First panel of the afternoon was Ada Palmer and Cory Doctorow discussing censorship and information control, a panel I’ve been excited about since the program first came out. “Cory Doctorow and Ada Palmer are collaborating on a multi-year research project on censorship and information control during information revolutions. Every historic information revolution has triggered a corresponding new wave of efforts to censor and control the information moving through the new technology. They will discuss the history, present, and future of the relationship between information revolutions, censorship, copyright and other information control issues from the 1450 print revolution to the internet, as well as current information freedom efforts and how genre fiction can help, and hurt.” If you’ve never seen either of these two, you’re missing out. I had NO IDEA they’ve been collaborating on a project. I’m definitely going to check it out. Apparently it all started with a party trick they did when they were on the same panel at conventions: Ada would name some kind of censorship that was done in the Renaissance, and Cory would provide a modern-day information technology example of the exact same thing. It’s culminated in a 7-part seminar series at the University of Chicago, where Ada is a professor.
As I expected, this panel was both amazing and WAY TOO FAST for my Texas ears. I’m not even going to try to recap it here. Way, way too fast, these two, and very information- and idea-dense. Instead, I’ll just provide some of the links they gave us.
- First, the project they’ve been collaborating on: https://voices.uchicago.edu/censorship/ and https://www.youtube.com/channel/UCeNP7NIWmB70wFBv9QolYkg
- An article: https://uncannymagazine.com/article/censorship-and-genre-fiction
- Another article: https://locusmag.com/2020/01/cory-doctorow-inaction
- A list of suggested books:
- Kathleen Belew’s Bring the War Home
- Will Slauter’s Who Owns the News
- David Copeland, The News Medi and The Media’s Role in Defining the Nation
- Joshua Craze – work on government redaction
- Nicholas Davidson – work on the Inquisition
- Hannah Marcus’ Forbidden Knowledge: Science and the Paradox of Censorship in Early Modern Europe
- Siva Vaidhyanthan’s books on music and digital copyright
- Robert Darnton – anything by him ever, he works on censorship in the early print period and Enlightenment, Ada suggests starting with Censors at Work
- Specifically relating to censorship in New Zealand, where law is apparently similar to the USA’s only without the First Amendment:
- The blog of New Zealand’s Classification Office https://www.classificationoffice.govt.nz/
- Censored: A Short History of Censorship in New Zealand
- NZ’s video showing their sad bunny censorship logo and kids being traumatized https://vimeo.com/378406561
Next was a workshop by Edmund Schluessel on Shapes of Space: Topology, the Universe and You. Not surprisingly, we weren’t able to delve very deeply into the depths of the universe’s secrets in 50 minutes, but we got to learn a little bit about the ways shapes can connect extradimensionally and it was fun.
At 3:00, there was a panel on Narrative Imagery with John Picacio, Alyssa Winans, and Kathleen Jennings. Unfortunately, I was still mostly processing information from the previous two program items, and didn’t parse much. Which is a shame, because all three of these folks were talking about a lot of interesting things!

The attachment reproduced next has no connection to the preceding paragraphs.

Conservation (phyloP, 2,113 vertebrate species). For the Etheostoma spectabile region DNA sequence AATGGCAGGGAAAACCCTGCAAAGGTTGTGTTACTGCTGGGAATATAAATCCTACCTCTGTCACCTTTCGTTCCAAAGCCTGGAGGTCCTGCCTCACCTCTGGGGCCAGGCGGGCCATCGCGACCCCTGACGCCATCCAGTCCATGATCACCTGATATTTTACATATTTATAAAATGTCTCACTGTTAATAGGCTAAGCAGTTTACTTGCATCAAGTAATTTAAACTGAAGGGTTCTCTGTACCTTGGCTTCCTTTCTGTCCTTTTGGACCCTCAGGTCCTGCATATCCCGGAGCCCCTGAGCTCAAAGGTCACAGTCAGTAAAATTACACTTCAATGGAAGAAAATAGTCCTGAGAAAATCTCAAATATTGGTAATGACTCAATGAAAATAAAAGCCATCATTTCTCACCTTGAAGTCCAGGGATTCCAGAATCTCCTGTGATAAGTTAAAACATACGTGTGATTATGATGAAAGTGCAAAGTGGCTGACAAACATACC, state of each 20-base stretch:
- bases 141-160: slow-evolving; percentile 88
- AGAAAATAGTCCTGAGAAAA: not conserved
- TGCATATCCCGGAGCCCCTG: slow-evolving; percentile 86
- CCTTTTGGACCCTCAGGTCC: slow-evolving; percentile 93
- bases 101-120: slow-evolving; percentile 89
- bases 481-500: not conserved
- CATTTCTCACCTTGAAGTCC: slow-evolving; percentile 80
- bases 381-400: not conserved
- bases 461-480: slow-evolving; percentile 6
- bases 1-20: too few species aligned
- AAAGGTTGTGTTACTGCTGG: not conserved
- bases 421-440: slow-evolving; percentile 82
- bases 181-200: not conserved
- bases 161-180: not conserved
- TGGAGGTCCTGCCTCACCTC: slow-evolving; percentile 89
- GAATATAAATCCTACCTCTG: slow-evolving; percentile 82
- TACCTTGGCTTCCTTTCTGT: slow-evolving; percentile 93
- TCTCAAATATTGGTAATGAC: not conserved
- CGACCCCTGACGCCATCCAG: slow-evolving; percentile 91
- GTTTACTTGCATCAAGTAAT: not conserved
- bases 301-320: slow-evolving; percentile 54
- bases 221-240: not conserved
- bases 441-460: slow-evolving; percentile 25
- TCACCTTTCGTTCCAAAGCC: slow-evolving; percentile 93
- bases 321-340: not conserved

My headphones hurt my ears. Time to sample the next bottle of New Zealand Sauvignon Blanc. I’m not enjoying this one. I don’t really have the words for why.
Final big programming item of the day (for me) – kaffeeklatsch with Becky Chambers! 10 of us got to sit down and just chat with her for 50 minutes. I love her work. I love the character-driven stories, and I love the relatively optimistic pictures of the future she paints, with an interplanetary society of many different alien species which largely coexist and respect and value their differences. She’s finishing up the last book in the Wayfarers series, and will then move on to other stories in other universes. I’m not sure how much of the stuff she shared with us is okay to post publicly, so I’ll just say it was really interesting hearing about the things she’s working on next, how she approaches writing, and the types of video games she enjoys.
My sister suggested asking how these authors are doing, and ask what we as fans can do for them with everything going on in the world right now. These creators give us so much that helps sustain us during times like this, giving us worlds to disappear into for a little while and giving us hope. Here are some suggestions:
- Reach out to say hello, and let them know what they’re putting out there for us matters.
- Pre-order books – it helps bookstores know which authors have interest.
- Support your local bookstores.
Afterwards, Tammy invited me to a virtual cocktail crawl, and a really nice fellow who is *actually physically in Wellington, NZ* took us all via Zoom to a bar we should have all been enjoying a drink at this week. That was a really nice cap to the day, and I’m making some new friends!
I came back to Discord for a little while afterwards and tried to listen to a Mercedes Lackey reading, but was too tired to parse very well. Tomorrow, I’m looking forward to the virtual Masquerade, another kaffeeklatsch, a workshop on singing songs in Scottish Gaelic, and if I’m lucky I’ll get to spend some time with friends and maybe make more new friends!
Look! Marilyn made badges, and shared! She also mailed me the top two ribbons, which she’d made up before COVID.
I really wish we were all in New Zealand right now. I’m really glad and grateful, though, that we have this. Good night – “see” you tomorrow!